Another layer of the story involves his daughter Tessa. She’s experiencing severe grief over the death of her mother and anger at her forever busy, mostly absent father. This becomes the trigger for self-cutting. On a high note, I think Tessa’s battle will give parents a whole new level of understanding to this epidemic problem. On a low note, poor Tessa, by some eerie twist of events, becomes a point of interest for the killer. Yikes! A third plot-line is about a devoted single mother and her child. Unfortunately, the mother is next on the killer’s list. As I watched them going about their daily lives, completely unaware of the impending danger, I became a little worried that I may lose some sleep. So, I took an ice-cream break. The next day I boldly returned to the story, ready for the inevitable pounce.
A Personal glimpse:
The way I look at it, the side stories use the emotional part of the brain, giving the reader a break from the cool logic of FBI case-solving strategies. The geographical science Patrick Bower uses to track the killer is fascinating, but be prepared to put on your thinking caps. For me, when a crime story focuses only on FBI tactics and police protocol, vacillating between high-tech strategy and violent death, I become a little overwhelmed. But, when I get a sense of really knowing the characters, I’m able to enjoy the thrill of their daily jobs and yet peek into their personal, after-hours lives. This gives me a bit of an emotional escape AND satisfies my curiosity. I want to know how these cliff-hanging characters manage to have a normal life under the pressure of such high-risk jobs. Maybe they don’t.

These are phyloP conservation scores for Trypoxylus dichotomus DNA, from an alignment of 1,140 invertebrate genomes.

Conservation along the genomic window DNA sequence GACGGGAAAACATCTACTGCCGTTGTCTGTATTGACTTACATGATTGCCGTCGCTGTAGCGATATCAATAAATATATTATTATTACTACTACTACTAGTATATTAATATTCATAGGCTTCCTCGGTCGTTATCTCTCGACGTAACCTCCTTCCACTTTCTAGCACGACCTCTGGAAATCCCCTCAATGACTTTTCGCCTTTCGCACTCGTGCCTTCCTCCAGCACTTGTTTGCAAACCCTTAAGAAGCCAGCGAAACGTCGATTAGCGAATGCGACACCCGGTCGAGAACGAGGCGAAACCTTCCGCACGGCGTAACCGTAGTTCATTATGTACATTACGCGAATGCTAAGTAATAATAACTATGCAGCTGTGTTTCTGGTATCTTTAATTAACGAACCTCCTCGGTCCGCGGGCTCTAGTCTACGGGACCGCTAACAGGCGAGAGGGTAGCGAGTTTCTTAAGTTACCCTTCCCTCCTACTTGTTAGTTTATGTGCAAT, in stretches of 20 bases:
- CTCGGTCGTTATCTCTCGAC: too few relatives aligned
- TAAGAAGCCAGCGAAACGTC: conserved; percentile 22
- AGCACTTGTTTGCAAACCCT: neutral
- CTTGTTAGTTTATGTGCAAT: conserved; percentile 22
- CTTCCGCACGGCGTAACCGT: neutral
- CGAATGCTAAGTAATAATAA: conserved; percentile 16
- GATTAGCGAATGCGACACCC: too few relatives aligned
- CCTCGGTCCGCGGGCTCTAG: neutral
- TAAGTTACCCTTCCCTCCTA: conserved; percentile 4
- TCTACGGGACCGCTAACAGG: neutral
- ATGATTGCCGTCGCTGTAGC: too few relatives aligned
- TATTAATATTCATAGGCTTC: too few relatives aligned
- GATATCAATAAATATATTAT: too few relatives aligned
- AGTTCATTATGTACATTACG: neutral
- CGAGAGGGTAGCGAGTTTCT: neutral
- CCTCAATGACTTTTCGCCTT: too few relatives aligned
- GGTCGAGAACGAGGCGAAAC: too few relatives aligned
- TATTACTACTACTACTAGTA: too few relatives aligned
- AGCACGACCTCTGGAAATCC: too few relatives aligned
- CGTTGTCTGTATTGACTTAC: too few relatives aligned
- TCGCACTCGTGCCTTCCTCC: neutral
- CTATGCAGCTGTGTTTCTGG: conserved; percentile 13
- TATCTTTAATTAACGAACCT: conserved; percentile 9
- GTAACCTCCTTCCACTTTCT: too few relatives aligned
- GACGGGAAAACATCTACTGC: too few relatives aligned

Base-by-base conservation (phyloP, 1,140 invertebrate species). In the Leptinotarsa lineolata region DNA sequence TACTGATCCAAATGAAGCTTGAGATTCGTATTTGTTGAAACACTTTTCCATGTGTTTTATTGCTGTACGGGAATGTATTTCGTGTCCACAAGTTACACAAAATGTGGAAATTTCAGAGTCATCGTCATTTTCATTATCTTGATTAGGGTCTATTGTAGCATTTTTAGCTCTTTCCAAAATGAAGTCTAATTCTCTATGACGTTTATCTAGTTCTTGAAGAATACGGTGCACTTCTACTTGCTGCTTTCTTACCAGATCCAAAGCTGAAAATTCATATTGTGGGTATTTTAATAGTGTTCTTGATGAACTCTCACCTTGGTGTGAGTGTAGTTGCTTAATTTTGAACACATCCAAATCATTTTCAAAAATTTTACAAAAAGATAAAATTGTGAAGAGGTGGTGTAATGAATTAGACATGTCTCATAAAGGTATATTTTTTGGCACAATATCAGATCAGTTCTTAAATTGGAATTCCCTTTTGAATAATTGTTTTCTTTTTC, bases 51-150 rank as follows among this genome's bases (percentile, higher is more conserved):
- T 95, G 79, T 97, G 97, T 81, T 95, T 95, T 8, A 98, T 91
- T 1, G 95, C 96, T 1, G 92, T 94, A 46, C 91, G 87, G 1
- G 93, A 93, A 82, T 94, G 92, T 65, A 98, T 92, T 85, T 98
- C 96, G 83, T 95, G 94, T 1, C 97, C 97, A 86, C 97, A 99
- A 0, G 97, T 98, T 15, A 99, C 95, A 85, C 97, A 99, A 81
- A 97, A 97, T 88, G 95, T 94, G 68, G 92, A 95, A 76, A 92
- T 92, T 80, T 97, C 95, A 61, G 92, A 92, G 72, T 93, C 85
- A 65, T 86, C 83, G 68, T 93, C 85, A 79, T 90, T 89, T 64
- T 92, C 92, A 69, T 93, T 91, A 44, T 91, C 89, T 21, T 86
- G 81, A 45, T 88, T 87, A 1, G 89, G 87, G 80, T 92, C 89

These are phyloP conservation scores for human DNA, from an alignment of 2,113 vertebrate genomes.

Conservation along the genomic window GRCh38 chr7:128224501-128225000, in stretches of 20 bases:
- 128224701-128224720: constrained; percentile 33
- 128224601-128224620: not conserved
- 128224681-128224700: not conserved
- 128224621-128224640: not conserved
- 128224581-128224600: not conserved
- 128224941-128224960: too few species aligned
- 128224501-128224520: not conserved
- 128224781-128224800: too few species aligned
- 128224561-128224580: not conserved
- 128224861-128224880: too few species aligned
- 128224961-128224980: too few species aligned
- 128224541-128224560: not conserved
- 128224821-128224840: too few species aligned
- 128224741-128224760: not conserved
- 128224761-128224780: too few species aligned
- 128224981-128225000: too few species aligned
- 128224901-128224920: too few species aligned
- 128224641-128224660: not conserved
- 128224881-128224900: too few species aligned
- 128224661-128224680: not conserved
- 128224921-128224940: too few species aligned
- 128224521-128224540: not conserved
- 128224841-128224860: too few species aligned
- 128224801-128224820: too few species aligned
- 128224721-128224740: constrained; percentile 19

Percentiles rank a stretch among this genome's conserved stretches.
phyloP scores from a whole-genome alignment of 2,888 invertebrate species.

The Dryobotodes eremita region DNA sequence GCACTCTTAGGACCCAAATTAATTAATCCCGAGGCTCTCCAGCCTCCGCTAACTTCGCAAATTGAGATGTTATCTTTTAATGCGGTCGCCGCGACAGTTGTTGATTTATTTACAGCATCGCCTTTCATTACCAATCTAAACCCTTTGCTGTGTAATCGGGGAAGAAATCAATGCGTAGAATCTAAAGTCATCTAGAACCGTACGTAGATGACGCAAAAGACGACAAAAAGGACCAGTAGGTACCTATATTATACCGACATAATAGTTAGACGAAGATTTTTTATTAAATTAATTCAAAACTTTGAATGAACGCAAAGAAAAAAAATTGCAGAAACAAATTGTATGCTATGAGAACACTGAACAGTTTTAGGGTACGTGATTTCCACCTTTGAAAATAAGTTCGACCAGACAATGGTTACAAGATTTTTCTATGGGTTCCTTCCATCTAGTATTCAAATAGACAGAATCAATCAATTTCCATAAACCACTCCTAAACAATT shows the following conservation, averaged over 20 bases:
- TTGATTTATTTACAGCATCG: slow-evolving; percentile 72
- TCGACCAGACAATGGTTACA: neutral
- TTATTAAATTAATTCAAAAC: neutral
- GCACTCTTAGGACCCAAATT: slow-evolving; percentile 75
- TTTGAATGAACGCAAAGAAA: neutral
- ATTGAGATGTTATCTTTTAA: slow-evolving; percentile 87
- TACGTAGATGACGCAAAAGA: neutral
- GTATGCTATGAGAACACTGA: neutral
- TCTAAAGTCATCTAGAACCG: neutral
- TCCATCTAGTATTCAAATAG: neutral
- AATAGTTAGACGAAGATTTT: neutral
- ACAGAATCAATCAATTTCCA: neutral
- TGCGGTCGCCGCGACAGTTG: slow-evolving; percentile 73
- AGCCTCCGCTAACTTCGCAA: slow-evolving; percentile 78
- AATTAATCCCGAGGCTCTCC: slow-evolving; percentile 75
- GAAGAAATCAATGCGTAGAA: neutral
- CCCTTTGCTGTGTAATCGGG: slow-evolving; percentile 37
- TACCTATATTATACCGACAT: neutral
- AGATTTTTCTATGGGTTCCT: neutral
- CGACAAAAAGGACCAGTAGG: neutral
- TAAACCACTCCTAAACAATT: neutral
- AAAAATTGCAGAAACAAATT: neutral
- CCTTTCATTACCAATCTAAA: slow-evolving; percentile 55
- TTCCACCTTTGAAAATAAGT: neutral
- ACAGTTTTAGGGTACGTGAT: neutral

It’s the Little Things:
Every reader is different, but I enjoy the little things: For instance, I enjoyed finding out that Bowers is a coffee connoisseur that can actually identify where the coffee bean originated from simply by its aroma. I also enjoyed entering his thoughts as he viewed the breath-taking landscapes of North Carolina. It was amusing to read about his lingering glances and witty conversations with Lien-Hua, and his fun camaraderie with his associate and buddy Ralph. All these pleasantries were a comforting diversion from a story of tortured girls and occasional bodies being sawed in half. Yes, we all read murder and suspense stories for the thrill, and we crave just enough anxiety to keep our hearts madly beating, but it’s only human to want a break from the carnival ride of fears—too much of a good thing syndrome. I try to use these tactics in my upcoming novel, Dark Motives, but sorry guys . . . no torture or sawed-off limbs.
My one negative comment is the distracting narrative the story takes into the Jim Jones cult. It was very interesting but again, distracting.
All in all, The Pawn is not only a nail-biting story of dark suspense, it’s a passage into people’s lives. It had fear, passion and a wholesome message. I like a good thrill, but I also like to return to my everyday life feeling like I’ve just took a jaunt on higher grounds.
If you find out you really like the book, there’s two more in the series.